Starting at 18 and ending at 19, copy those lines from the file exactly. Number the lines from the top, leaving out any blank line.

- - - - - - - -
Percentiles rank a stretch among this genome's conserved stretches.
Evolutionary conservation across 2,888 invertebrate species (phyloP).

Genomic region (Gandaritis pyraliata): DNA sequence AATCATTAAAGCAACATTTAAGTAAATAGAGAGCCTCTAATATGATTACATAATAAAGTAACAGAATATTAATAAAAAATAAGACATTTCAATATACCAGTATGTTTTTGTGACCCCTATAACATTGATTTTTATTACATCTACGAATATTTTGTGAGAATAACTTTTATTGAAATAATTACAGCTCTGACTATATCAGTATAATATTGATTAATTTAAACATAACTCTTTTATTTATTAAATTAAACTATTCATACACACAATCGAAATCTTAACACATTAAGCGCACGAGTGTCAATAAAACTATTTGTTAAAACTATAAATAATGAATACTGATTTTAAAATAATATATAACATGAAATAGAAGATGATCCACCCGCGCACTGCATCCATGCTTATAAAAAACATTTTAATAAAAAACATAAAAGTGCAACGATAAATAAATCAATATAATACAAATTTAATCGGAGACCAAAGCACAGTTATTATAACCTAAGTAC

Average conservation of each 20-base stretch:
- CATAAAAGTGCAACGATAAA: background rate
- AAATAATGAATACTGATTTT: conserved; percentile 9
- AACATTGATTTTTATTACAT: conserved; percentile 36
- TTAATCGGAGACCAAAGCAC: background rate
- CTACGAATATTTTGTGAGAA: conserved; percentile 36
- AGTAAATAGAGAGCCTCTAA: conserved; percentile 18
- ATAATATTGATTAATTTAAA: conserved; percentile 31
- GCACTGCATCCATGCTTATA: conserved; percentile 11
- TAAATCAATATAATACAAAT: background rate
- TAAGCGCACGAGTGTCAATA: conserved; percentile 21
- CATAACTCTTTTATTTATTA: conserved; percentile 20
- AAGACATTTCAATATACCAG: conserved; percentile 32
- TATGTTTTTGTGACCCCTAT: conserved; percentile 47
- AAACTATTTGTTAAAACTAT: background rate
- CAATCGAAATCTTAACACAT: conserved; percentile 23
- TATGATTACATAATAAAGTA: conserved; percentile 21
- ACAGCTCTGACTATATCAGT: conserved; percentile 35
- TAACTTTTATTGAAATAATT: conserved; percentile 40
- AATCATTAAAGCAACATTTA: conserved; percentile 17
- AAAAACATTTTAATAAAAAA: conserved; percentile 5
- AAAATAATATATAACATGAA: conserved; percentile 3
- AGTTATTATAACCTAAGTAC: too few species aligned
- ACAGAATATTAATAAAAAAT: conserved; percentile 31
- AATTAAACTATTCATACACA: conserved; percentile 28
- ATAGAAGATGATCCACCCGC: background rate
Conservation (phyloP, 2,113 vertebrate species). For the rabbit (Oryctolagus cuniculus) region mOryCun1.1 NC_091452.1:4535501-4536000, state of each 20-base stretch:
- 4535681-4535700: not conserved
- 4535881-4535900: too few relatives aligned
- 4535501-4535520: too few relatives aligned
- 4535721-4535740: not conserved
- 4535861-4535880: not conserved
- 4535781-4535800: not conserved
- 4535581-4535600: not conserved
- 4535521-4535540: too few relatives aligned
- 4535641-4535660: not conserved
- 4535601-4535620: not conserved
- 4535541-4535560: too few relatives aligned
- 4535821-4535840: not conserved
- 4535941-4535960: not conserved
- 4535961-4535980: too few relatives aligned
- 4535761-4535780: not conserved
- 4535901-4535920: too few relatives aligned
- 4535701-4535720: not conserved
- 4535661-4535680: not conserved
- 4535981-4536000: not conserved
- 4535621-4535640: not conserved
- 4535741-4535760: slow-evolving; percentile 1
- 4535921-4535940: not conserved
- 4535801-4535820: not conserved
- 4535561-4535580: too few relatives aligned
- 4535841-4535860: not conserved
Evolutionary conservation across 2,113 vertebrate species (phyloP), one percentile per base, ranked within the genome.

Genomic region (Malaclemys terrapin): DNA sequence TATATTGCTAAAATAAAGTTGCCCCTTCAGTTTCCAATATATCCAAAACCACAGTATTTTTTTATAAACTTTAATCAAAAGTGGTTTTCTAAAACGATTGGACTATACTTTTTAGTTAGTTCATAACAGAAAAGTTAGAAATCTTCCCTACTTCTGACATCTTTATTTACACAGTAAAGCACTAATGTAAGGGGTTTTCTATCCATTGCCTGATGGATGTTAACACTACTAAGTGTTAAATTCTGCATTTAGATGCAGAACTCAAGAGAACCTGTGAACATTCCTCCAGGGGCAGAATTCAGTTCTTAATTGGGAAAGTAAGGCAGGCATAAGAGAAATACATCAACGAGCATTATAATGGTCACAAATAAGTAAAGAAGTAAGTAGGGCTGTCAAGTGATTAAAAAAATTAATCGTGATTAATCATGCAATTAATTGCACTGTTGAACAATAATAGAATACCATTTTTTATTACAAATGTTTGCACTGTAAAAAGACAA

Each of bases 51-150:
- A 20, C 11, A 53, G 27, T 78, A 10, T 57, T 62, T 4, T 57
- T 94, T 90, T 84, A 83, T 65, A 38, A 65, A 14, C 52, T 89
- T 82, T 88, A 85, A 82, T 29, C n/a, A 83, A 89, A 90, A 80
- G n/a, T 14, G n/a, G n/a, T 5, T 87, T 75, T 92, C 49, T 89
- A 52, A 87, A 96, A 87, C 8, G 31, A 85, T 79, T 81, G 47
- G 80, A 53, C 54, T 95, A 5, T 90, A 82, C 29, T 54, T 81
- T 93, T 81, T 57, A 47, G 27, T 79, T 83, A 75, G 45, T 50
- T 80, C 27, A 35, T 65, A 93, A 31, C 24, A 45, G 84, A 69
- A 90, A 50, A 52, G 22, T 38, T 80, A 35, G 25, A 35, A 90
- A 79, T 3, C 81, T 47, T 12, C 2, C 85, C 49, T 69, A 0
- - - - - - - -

- AAACTATTTGTTAAAACTAT: background rate
- CAATCGAAATCTTAACACAT: conserved; percentile 23